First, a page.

Timothy Duncan received his undergraduate degree in chemistry in 2000 from Haverford College, located just outside of Philadelphia. He attained his Ph.D. in physical/inorganic chemistry in 2006 from the University of Pennsylvania, where he synthesized and studied the photophysical properties of conjugated porphyrin arrays designed for medical diagnostic and optoelectronic applications under the advisorship of Professor Michael J. Therien. After graduation, he did a post-doc at the University of Pennsylvania in the lab of Professor So-Jung Park, where he built a single-molecule fluorescence imaging system in order to study the light emission properties of novel quantum-dot based bio-imaging agents and devised a new method to synthesize color-tunable conducting polymers.
After completing his Ph.D. in physics in Eindhoven, the Netherlands Frans Kampers in 1989 joined the Dutch agricultural research organization (DLO), which is now part of Wageningen University and Research Centre. He headed a department on instrumentation and measurement technology for several years. This department was involved in research on sensors, microelectronics and microtechnology. Among other things he was chairman of an ISO working group that defined the international standard on RFID for animals, chaired a working group on Microsystems and Agriculture and was responsible for a project on sensors for sustainable food production within the DTO programme.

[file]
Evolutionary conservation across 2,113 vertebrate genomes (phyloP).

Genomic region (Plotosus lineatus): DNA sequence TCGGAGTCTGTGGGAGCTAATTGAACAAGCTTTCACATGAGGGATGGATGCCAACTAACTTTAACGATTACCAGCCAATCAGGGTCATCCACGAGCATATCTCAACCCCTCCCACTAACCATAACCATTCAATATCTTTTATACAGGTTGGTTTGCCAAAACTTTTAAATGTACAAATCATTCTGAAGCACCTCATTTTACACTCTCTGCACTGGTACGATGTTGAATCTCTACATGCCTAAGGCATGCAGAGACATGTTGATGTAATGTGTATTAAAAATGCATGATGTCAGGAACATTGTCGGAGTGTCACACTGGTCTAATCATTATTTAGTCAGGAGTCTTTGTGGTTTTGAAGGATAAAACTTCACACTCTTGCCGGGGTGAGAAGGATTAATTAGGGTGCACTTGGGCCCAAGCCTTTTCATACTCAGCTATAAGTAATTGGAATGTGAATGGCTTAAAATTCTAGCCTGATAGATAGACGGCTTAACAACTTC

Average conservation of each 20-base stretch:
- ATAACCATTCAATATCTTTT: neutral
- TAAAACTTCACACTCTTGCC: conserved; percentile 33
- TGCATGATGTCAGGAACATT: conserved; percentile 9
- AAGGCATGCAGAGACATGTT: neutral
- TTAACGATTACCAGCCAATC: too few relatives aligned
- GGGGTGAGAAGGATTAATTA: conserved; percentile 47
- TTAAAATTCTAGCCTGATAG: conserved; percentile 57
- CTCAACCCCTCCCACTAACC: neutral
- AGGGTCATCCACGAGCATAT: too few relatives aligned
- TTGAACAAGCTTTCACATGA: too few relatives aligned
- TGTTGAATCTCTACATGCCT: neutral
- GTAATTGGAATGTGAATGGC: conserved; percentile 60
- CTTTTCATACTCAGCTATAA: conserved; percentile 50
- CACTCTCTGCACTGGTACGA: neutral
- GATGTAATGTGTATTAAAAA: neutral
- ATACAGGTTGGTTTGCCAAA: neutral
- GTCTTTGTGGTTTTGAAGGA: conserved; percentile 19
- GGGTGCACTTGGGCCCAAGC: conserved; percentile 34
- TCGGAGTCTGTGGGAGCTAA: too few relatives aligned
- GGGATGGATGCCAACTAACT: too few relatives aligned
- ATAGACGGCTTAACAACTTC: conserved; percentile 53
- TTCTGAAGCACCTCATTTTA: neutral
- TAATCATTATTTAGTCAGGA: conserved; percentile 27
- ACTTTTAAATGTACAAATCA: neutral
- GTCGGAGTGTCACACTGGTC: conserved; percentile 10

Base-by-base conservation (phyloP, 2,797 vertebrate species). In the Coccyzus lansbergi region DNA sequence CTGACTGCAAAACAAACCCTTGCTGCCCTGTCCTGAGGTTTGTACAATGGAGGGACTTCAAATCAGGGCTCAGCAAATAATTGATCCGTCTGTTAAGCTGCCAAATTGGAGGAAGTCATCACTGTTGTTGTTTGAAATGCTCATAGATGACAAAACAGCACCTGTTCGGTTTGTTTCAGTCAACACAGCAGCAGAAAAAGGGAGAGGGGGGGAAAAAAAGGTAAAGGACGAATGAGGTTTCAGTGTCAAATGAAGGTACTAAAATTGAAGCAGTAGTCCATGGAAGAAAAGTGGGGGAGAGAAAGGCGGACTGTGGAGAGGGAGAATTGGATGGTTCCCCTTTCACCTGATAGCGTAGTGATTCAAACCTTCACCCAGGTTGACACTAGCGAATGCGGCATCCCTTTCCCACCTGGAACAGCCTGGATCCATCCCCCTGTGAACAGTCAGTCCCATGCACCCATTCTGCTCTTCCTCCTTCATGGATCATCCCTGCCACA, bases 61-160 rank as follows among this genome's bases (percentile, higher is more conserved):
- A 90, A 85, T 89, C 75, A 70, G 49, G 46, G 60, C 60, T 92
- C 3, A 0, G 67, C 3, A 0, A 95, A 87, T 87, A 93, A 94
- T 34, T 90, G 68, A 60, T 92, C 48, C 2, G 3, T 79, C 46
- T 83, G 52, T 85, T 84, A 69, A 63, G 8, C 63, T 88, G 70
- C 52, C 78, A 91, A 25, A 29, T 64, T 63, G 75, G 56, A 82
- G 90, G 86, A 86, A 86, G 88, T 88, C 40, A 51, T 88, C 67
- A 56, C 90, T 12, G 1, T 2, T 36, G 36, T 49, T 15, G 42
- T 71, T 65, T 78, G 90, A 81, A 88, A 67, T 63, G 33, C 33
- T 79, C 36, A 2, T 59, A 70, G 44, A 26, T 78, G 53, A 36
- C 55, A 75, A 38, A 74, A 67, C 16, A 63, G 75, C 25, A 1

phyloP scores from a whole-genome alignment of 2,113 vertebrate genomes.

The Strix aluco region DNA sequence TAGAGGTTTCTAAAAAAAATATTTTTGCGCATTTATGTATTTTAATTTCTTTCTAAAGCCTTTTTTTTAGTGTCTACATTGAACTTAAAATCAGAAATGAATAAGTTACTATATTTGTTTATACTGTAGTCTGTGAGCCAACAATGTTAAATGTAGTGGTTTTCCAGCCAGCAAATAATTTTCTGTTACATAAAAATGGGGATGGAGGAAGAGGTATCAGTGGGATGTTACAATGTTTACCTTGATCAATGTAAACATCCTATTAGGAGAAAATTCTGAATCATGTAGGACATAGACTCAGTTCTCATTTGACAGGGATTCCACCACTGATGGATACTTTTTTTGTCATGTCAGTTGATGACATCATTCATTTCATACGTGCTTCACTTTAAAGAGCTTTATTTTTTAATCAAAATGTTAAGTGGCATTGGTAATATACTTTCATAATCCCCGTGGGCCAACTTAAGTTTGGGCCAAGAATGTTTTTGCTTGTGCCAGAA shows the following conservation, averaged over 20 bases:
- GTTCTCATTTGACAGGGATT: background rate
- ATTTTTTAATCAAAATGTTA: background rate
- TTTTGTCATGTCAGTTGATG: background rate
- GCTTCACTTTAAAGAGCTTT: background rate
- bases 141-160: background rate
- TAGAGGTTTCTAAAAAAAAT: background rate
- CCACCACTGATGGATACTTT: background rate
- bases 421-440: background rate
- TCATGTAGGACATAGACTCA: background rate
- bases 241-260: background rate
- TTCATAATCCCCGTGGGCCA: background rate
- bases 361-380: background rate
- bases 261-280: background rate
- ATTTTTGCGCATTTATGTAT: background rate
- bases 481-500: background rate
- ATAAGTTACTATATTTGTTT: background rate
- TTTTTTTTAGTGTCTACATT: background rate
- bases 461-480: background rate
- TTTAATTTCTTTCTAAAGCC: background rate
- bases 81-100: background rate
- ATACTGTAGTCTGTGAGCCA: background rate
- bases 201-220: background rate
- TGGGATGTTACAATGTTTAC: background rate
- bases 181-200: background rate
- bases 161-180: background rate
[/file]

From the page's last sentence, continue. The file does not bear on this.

Ritu Nalubola, Ph.D.
Ritu Nalubola, Ph.D. is a Senior Policy Advisor in FDA's Office of Policy, Office of the Commissioner. She advises senior leadership at FDA on complex and cross-cutting policy issues, including nanotechnology, genetic engineering, food safety, and nutrition. Her areas of expertise include emerging technologies, novel science-policy issues, food regulation and policy, and international consensus-based standards. In her current role, she leads the development and coordination of the Agency's regulatory policy activities relevant to the application of nanotechnology in FDA-regulated products. Dr. Nalubola also represents FDA in nanotechnology dialogue at various domestic and international policy forums. Prior to joining the Office of the Commissioner, Dr. Nalubola worked at FDA's Center for Food Safety and Applied Nutrition on a diverse range of food policy issues related to nutrition, labeling, food safety, and CODEX guidelines. She also worked with the U.S. Agency for International Development on international public health issues before starting her career at FDA in 2000.